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Microsoft recently published an advisory acknowledging the existence of a vulnerability in versions 6, 7 and 8 of Internet Explorer.
"The vulnerability is a remote code execution vulnerability that exists in the way that Internet Explorer accesses an object in memory that has been deleted or has not been properly allocated," the advisory states. "The vulnerability may corrupt memory in a way that could allow an attacker to execute arbitrary code in the context of the current user within Internet Explorer. An attacker could host a specially crafted website that is designed to exploit this vulnerability through Internet Explorer and then convince a user to view the website."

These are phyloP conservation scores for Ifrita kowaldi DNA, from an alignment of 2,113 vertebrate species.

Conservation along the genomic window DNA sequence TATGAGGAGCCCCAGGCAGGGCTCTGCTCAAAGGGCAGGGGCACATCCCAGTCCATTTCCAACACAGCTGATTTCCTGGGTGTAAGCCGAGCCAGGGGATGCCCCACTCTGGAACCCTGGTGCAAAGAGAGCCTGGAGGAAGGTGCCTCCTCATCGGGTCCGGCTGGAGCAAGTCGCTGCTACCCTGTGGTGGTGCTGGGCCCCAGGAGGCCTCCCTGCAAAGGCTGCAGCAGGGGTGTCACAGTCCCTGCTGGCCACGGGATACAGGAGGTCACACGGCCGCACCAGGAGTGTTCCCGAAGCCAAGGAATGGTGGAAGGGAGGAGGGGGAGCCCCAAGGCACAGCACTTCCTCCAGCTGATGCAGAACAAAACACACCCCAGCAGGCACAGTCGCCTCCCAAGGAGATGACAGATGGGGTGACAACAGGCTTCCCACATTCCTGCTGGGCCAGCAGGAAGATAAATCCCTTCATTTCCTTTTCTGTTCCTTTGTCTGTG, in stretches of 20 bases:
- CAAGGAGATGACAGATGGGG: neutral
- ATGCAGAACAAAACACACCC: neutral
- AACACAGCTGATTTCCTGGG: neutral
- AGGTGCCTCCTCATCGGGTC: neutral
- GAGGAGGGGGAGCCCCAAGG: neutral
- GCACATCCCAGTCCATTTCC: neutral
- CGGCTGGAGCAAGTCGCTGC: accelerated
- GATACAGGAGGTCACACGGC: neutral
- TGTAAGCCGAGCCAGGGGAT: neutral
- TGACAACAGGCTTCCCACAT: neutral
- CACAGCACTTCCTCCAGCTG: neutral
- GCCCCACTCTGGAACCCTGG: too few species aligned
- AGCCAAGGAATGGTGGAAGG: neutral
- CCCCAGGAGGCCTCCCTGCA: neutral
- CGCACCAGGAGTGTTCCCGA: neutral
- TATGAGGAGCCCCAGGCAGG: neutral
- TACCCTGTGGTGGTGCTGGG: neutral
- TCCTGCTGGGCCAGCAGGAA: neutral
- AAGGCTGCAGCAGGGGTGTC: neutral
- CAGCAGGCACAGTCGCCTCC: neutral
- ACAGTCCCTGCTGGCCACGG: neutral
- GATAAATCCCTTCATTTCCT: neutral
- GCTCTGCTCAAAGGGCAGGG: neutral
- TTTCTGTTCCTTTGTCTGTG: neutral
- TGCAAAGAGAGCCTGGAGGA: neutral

"Microsoft's confirmation comes after reports from several security groups that the attack sprung from the Council of Foreign Relations website, creating a 'watering hole attack' that left people who visited the site through older versions of the browser open to further attack," notes Ars Technica's Megan Geuss. "The company has released a workaround for the problem, and said that it is working on a patch for IE 6, 7, and 8, but did not give a time period as to when those patches would be released."
"Among its workarounds and mitigations, Microsoft recommends setting Internet and local intranet security zone settings to high, which will block ActiveX controls and Active Scripting in these zones; users should add trusted sites to IE’s Trusted Sites zone because this mitigation will impact the usability of some websites," writes Threatpost's Michael Mimoso. "Microsoft also recommends administrators configure IE to prompt users before running Active Scripting, or disable it altogether."
"Newer versions of IE, including 2011's IE9 and this year's IE10, are not affected, Microsoft said," writes Computerworld's Gregg Keizer. "It urged those able to upgrade to do so."